4. Acoustic Foam Tiles

You may also install acoustic foam tiles, similar to those seen in recording studios and theaters, to decrease noise transfer into and out of your basement.

These tiles help to reduce echoes by minimizing vibrations, so they not only help to limit the amount of noise that exits or goes into your basement but also aid to improve the sound quality within the area. The advantages of acoustic foam tiles are two-fold whether you want to use your basement as a music studio or a theater area.

Apply the tiles to the walls and/or the ceiling. Before placing acoustic foam tiles, apply Green Glue to the back of the material or to the existing surface, just as you would with drywall (read more about Acoustic Foam Tiles on

5. Mass Loaded Vinyls

This soundproofing material is one of our favorites here at MLV (Mass Loaded Vinyl) is a thick, yet malleable, vinyl. It’s usually impregnated with tiny metal particles to assist enhance the material’s bulk (more about MLV on

Mass is crucial in soundproofing because it serves to deaden soundwaves, preventing them from traveling to another location. As a result, MLV is a good technique to minimize the noise in both the air and the structure.

MLV may be installed on your basement’s walls and ceilings. To do so, make sure you measure and trim the material to fit the place where you’ll be placing it. Secure the material to the surface with nails, screws, or tacks once it has been placed. Applying Green Glue to the surface before installing your MLV will increase the soundproofing properties of the material.

6. Noise-Reducing Curtains

To reduce noise transfer in your basement, you might use noise-reducing curtains or drapes. Both are constructed of thick materials that absorb as well as deflect sounds.

Install curtain rods on the wall above the windows and drapes or blankets over them to soundproof your basement windows. You may also soundproof the doors and walls with blankets and drapes. Drape the material from curtain rods positioned above the entrances or attach drapes or blankets directly to the doors.

The advantage of this choice is that you may change the curtains or blankets as required if you use curtain rods to hang them. In other words, it isn’t a permanent fixture. You can, for example, open the curtains to allow sunlight or fresh air into the basement and then close them to reduce noise.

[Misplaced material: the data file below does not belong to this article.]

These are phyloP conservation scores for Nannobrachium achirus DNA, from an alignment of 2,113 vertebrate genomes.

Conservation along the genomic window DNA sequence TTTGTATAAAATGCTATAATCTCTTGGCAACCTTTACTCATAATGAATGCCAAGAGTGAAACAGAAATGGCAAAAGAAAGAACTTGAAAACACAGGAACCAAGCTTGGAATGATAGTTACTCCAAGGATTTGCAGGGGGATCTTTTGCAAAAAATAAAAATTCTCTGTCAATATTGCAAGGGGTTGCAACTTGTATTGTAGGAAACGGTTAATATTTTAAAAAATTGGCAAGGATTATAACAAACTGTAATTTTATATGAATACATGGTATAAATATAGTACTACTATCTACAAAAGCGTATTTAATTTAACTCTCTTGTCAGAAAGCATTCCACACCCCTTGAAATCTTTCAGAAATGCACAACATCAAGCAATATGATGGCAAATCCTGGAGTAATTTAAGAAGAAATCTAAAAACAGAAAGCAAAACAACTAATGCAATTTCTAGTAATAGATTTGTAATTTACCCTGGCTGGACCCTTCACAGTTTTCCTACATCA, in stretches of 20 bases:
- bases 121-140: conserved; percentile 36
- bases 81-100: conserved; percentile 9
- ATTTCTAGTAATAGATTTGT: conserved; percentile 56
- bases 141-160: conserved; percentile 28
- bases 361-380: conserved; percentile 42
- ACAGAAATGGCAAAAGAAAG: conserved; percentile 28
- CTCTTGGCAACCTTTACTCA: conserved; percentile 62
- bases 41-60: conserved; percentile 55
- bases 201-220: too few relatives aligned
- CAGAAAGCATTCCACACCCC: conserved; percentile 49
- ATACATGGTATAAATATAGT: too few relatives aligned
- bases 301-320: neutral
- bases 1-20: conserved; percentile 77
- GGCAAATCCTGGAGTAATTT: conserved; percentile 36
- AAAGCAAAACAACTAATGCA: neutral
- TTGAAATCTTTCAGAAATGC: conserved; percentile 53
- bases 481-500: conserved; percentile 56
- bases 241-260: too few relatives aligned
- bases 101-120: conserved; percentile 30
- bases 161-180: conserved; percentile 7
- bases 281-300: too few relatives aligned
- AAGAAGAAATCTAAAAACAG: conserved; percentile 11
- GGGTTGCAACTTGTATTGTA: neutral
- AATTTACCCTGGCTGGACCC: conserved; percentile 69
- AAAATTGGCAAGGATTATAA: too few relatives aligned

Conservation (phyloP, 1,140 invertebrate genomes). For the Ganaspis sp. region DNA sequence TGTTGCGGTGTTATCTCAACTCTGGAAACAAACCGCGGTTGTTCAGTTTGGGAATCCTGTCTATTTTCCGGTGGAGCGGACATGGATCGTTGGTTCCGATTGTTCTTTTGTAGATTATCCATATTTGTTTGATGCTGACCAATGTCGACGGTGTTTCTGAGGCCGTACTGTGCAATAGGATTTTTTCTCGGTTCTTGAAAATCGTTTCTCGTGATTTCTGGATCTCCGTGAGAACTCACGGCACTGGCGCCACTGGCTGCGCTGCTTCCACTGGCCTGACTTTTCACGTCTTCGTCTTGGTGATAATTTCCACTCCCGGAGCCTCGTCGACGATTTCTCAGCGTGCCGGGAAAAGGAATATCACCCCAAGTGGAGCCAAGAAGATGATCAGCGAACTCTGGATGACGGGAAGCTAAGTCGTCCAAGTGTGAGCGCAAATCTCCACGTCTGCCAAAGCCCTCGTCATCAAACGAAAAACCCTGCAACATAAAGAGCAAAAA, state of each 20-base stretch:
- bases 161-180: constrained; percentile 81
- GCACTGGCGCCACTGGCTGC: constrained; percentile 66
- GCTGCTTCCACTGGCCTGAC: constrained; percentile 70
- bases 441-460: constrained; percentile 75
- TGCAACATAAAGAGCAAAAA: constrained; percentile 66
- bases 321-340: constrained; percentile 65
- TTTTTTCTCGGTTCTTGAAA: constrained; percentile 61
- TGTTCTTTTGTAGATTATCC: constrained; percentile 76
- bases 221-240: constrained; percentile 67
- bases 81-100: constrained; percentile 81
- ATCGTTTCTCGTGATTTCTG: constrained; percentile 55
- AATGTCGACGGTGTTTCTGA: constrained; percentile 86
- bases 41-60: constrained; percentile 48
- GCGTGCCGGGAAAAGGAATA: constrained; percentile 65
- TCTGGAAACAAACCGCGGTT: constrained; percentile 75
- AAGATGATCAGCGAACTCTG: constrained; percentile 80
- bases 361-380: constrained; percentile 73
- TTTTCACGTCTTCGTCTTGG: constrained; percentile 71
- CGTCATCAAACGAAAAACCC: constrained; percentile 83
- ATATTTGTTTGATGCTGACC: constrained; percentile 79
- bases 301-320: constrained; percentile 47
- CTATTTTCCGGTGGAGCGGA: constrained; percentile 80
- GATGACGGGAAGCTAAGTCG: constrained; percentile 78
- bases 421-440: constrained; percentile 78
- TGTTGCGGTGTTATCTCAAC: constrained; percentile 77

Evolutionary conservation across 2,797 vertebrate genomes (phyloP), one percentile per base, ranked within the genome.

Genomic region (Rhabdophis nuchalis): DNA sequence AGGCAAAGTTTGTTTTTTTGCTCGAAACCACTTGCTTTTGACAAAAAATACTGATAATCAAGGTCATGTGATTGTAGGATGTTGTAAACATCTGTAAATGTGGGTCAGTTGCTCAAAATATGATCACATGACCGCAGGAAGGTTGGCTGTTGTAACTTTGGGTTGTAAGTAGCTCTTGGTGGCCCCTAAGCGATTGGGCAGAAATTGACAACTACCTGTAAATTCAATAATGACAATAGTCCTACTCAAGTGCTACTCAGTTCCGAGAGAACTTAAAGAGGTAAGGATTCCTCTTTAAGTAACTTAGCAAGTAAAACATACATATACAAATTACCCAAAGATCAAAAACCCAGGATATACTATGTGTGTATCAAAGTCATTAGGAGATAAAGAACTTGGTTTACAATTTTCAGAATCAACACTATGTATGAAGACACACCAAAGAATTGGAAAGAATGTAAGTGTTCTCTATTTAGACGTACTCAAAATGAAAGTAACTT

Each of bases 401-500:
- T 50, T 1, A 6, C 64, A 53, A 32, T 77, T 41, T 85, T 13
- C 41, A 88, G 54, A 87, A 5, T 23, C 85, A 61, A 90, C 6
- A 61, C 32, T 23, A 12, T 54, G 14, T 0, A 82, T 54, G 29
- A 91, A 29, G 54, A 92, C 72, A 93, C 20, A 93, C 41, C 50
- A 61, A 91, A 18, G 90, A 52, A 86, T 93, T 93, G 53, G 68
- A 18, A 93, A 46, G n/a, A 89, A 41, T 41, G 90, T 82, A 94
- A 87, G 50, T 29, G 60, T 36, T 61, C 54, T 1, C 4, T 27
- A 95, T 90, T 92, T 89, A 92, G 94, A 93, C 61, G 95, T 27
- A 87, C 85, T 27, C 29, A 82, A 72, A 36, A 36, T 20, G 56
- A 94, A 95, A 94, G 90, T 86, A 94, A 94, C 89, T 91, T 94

7. Carpets and Rugs

Install carpets or rugs on the flooring of the space above your basement ceilings to reduce the amount of noise that goes through it; the thicker the rugs or carpeting, the better the results.

Rugs and carpets provide mass to the floor and absorb sound waves, so you’ll hear less noise through the ceiling and from the basement through the flooring of the areas above it. Install soundproof underlayment before placing carpets or rugs for better results.

8. Soundproof Underlayment

As previously stated, there are a variety of sound deadening underlayment materials available, with various alternatives for different flooring materials such as tile, hardwood, laminate, and carpets.

It should be noted, however, that you will need to remove the current flooring in the area above the basement in order to apply this soundproofing technique. After the underlayment is in place, the flooring material may be installed on top of it.

9. Rearrange Your Furniture

Changing how your furniture is arranged upstairs is one of the cheapest methods to soundproof a basement. Heavy furniture like sofas, bookshelves, and closets should be placed immediately above the basement. When you’re in the basement, make sure the furniture is above the location that lets the most noise in.

Of course, only move furniture if it can remain in its new place indefinitely. It provides you an excellent excuse to try out a fresh appearance in the house, in addition to providing a solution to the noise in the basement.

Video: How I’m “Soundproofing” My Basement…

In Conclusion

For the most part, the techniques presented in this article may be utilized to soundproof a basement bedroom. If you want to use it for home theater, you’ll almost certainly need decoupling because movies and music may be rather loud.

Remember that the STC numbers are a decent starting point, but they are not 100% accurate and do not guarantee the outcomes indicated. It’s preferable to use ways that offer you an STC that’s a little higher than what’s described.
A basement has a lot of potentials, but noise may be a major issue in the area. The techniques described above should help to reduce the majority of unwanted noise.

Flick Emil Henricus

I'm a 34-year-old freelance musician and soundproofing specialist, DIY enthusiast, blog author, and Silence Wiki founder originally from the Netherlands. I've been a musician for over 15 years now - playing all sorts of instruments but especially guitar and saxophone. As a soundproofing specialist, I help people with their acoustic needs in order to make them happy! I also enjoy DIY projects around the house or wherever else they are needed - thanks to my wife who always has great ideas!